Last edited 13 Apr 2021

Main author

CIAT Website

Building ventilation and COVID-19 transmission risk

CIATVentMilieu.jpg

Contents

[edit] Introduction

Recycle, refit, refurb, reuse and upcycle – often these are words seen around trendy topics like interiors, furniture and sustainability. Indeed, this has been a growing theme globally – reducing waste, making good of what we have got and applying some reimagination and ingenuity.

[edit] Safety indoors

Social distancing and mask wearing can only go so far in preventing transmission of COVID-19 indoors. They are not barriers to contaminated aerosols, which can build up in poorly ventilated buildings. Specialist building service engineers, Milieu, have brought together the latest research on COVID-19 transmission and share their expertise on how to use ventilation to reduce the risk of COVID transmission indoors.

It is generally agreed by the scientific and medical community that the main route of coronavirus transmission is by respiratory droplets (larger droplets and particles that are exhaled when people cough, sneeze, sing, talk or breathe), which are passed on through close contact with an infected individual. Transmission by these larger respiratory droplets is usually within six feet, hence the two metre social distancing rule.

It was discovered that COVID-19 can also be spread through exposure to virus-containing respiratory droplets that remain suspended in the air over longer distances. These smaller droplets are known as aerosols.

Outdoors, fresh air will dilute and disperse any virally charged particles; it is indoors where this mode of transmission puts us all at higher risk of contracting COVID-19. Therefore, unless clever ventilation systems are incorporated into buildings, transmission risk is even higher.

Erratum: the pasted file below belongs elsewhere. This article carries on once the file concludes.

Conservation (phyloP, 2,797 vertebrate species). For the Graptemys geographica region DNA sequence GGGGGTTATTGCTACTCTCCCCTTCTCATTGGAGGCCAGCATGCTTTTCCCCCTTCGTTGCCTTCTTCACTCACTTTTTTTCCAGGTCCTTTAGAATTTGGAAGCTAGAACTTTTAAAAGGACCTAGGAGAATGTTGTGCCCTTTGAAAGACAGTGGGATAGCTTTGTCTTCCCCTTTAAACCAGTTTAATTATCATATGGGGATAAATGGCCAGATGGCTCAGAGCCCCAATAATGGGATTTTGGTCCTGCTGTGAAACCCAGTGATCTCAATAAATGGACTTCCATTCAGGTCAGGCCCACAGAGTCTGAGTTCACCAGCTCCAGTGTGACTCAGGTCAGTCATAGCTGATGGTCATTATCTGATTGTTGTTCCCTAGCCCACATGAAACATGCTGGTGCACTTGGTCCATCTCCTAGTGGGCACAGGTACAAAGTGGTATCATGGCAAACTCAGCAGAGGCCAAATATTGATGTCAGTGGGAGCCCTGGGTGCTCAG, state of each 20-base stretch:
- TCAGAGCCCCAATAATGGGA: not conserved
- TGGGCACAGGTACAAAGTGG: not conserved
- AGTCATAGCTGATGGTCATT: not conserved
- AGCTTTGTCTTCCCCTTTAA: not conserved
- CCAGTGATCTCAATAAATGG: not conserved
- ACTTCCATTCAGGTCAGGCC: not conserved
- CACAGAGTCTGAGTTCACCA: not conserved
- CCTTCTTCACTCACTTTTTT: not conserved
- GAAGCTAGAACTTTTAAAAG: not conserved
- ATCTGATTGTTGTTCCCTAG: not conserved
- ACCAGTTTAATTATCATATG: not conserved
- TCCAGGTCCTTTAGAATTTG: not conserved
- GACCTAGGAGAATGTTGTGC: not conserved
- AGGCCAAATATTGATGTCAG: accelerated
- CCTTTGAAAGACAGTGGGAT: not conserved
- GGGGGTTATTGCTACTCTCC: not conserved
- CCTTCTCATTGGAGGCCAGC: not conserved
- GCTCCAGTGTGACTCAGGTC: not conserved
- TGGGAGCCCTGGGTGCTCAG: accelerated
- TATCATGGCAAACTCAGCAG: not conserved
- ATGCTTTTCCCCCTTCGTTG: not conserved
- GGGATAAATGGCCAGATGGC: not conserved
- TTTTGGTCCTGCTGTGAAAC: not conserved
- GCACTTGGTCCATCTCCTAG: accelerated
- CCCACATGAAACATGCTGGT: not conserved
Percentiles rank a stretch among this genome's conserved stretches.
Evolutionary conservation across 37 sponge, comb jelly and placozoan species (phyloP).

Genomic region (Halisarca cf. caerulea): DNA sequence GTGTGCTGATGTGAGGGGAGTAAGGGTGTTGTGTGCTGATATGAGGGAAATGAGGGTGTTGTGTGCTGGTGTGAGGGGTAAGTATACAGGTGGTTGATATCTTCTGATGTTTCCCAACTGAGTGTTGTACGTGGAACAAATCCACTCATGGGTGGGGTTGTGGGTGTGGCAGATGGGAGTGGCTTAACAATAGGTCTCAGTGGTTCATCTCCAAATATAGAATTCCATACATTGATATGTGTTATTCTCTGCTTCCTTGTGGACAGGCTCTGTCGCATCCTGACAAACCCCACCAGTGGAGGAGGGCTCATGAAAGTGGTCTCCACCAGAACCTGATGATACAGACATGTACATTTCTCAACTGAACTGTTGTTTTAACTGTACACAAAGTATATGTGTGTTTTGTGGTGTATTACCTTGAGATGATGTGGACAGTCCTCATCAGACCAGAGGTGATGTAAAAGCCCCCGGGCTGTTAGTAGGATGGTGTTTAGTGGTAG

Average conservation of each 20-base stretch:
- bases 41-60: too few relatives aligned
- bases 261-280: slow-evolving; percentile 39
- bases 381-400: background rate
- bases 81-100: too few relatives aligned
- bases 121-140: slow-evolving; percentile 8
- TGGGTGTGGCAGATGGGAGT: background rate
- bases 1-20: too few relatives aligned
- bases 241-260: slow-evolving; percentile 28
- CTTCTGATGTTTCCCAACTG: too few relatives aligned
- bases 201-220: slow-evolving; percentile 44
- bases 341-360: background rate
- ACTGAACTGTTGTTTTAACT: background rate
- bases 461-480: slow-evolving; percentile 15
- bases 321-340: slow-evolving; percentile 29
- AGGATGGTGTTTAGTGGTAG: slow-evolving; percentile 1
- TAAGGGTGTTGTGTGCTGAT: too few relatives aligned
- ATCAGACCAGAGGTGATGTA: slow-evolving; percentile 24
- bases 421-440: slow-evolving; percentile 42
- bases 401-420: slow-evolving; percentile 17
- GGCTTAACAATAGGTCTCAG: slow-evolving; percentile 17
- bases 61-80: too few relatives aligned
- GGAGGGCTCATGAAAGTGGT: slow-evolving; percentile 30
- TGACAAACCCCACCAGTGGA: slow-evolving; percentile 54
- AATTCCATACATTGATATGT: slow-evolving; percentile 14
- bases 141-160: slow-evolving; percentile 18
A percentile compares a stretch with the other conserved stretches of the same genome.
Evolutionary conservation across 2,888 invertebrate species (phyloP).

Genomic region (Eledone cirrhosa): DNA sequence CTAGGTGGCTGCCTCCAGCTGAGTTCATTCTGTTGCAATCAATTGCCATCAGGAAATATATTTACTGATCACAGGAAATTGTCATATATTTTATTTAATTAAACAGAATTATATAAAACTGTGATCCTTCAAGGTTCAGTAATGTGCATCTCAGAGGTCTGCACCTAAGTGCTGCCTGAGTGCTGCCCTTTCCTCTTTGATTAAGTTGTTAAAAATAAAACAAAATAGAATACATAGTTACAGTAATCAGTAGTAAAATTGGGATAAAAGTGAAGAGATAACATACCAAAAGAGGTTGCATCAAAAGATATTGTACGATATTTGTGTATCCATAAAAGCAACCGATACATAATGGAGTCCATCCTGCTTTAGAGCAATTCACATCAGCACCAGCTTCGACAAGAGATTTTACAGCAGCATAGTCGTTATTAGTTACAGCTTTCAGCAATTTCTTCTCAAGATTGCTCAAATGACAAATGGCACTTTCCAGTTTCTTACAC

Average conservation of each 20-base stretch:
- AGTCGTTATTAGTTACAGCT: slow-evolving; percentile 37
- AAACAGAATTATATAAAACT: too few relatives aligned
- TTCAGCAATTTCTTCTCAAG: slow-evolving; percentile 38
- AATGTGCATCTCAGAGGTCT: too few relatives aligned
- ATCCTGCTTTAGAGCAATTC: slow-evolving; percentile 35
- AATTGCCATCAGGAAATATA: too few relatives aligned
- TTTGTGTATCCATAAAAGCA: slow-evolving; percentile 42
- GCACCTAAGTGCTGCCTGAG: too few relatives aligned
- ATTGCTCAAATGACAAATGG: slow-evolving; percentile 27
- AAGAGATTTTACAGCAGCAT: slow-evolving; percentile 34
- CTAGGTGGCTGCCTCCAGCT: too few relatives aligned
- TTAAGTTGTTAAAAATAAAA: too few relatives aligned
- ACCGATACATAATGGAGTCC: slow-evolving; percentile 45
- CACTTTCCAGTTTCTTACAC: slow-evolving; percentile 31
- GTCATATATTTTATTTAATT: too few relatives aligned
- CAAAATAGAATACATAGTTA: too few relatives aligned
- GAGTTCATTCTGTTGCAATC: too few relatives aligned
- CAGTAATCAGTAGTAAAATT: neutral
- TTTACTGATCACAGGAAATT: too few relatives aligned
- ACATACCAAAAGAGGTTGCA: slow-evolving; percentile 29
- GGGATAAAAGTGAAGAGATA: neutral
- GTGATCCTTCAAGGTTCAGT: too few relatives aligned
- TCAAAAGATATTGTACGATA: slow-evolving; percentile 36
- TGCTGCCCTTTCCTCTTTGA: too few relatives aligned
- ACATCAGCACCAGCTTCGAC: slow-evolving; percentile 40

[edit] Healthier airflow

Aerosols tend to follow airflow. Opening windows and doors allows fresh air to enter indoor spaces, increases airflow and reduces the concentration of virally charged particles.

In rooms where this is not possible, alternate methods of ventilation such as air conditioning (AC) need to be used. However, AC systems that recycle air, without an adequate supply of fresh air, could be responsible for recirculating and spreading airborne viral particles.

In traditional AC systems, where units are placed on the wall, airflow is horizontal, potentially delivering infectious respiratory droplets into the pathways of others.

In an underfloor ventilation system installed by Milieu at Pennybank, Clerkenwell, the airflow is vertical, streaming the air up past occupants to be expelled through cleverly concealed vents. This not only reduces the concentration of any virally charged particles, but it also reduces mixing of air between people sharing a working space.

[edit] Ventilation effectiveness

Milieu has developed a Ventilation Effectiveness Toolkit (milieuconsult.com/ventilation-effectiveness-toolkit/) that assesses ventilation using computational modelling. This method analyses volume, occupancy, vocal activity and existing ventilation rates (natural and mechanical) of a building.

In response to experiences associated with COVID-19, we can take steps to reduce its transmission and reduce the infection rate of any future strains of SARs or other viruses, such as flu and the common cold, all of which impact our health and productivity. An effective way of doing this is by improving the ventilation of our buildings.


This article originally appeared under the headline, 'Reduce the risk of COVID transmission: ventilate your buildings' in the Architectural Technology Journal (at) issue 137 published by CIAT in spring 2021. It was written by Milieu Engineering Consultancy.

--CIAT

[edit] Related articles on Designing Buildings Wiki

Designing Buildings Anywhere

Get the Firefox add-on to access 20,000 definitions direct from any website

Find out more Accept cookies and
don't show me this again
"